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ESG investments: sustainability and crisis protection
ESG investments: sustainability and crisis protection

ESG funds have survived the massive price falls in the Corona crisis better, comparatively better. There is no guarantee of this, but there are several indications that sustainable investments are also more crisis-proof and resilient.

ESG investments: sustainability and crisis protection
ESG investments: sustainability and crisis protection

The stock market quake at the beginning of the Corona crisis was tremendously shaking the financial markets around the globe. In March 2020, the MSCI World Index (XC0009692739) fell 14.5 percent. That is definitely a drastic loss, because the index published by the US financial services provider MSCI is one of the most important indices in the world. It covers the price development of around 1,600 shares from 23 industrialized countries and around 85 percent of the free float market capitalization in each of the countries with the largest stock corporations.

The majority of ESG funds, on the other hand, were able to hold their own in a comparatively better way. After all, 62 percent of ESG large-cap funds, that is, funds in which large stock corporations are listed - cap stands for "capitalization" - performed better than the index over time. The daily growth rate of ESG funds was 4.6 times higher than that of conventional funds.

A similar phenomenon emerged years earlier during the subprime crisis, albeit to a somewhat lesser extent. At that time, the average growth rate of ESG funds was 1.7 times higher than that of conventional funds.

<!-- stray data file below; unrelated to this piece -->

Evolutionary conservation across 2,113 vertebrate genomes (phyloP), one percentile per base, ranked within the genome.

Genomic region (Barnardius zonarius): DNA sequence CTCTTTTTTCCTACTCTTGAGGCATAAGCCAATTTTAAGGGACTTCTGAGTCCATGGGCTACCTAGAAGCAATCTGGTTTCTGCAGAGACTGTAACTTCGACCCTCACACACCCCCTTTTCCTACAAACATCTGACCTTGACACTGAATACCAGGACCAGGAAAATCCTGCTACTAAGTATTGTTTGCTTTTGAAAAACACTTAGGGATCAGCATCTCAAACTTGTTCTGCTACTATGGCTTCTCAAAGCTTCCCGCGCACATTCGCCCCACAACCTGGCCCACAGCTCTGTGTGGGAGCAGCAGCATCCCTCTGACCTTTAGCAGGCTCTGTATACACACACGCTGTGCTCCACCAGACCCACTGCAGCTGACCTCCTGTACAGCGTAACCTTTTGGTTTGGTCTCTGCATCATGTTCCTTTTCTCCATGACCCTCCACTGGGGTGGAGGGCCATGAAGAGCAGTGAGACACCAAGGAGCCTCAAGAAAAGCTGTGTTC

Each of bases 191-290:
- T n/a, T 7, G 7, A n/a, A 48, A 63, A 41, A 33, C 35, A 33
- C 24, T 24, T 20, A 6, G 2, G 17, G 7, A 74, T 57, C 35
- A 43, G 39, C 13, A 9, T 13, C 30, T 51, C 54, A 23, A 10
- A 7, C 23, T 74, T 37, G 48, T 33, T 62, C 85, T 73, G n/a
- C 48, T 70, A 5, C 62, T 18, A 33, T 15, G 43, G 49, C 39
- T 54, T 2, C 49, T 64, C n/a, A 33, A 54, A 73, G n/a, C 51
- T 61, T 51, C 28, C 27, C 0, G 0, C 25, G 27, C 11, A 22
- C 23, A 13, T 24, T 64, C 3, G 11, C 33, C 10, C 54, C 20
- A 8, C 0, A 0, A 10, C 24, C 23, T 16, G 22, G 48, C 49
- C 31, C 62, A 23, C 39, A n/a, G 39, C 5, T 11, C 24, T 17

Attempts to explain

Although from the observed developments it cannot be said that ESG investments are generally more robust, there are some indications that speak for it.

One point that speaks in favor of outperformance during the crisis is that ESG funds are investing above average in new technologies or in healthcare - sectors that were less hard hit by the restrictions during the pandemic or have even benefited from them. Sustainable equity funds are also often positioned rather defensively, i.e. invest in companies that generate relatively stable income even in times of crisis.

Another point is that ESG investors apparently tend to think more long-term and are also more loyal, i.e. stick to their investments even during the crisis months, and finally there is the expectation that investments in climate protection will also prove to have a promising future. And finally, in the pandemic, the "S" and "G" in ESG have gained in importance - corporate social responsibility. There is a lot that suggests that companies that commit themselves to ESG guidelines are also a corresponding safety buffer in their depot.

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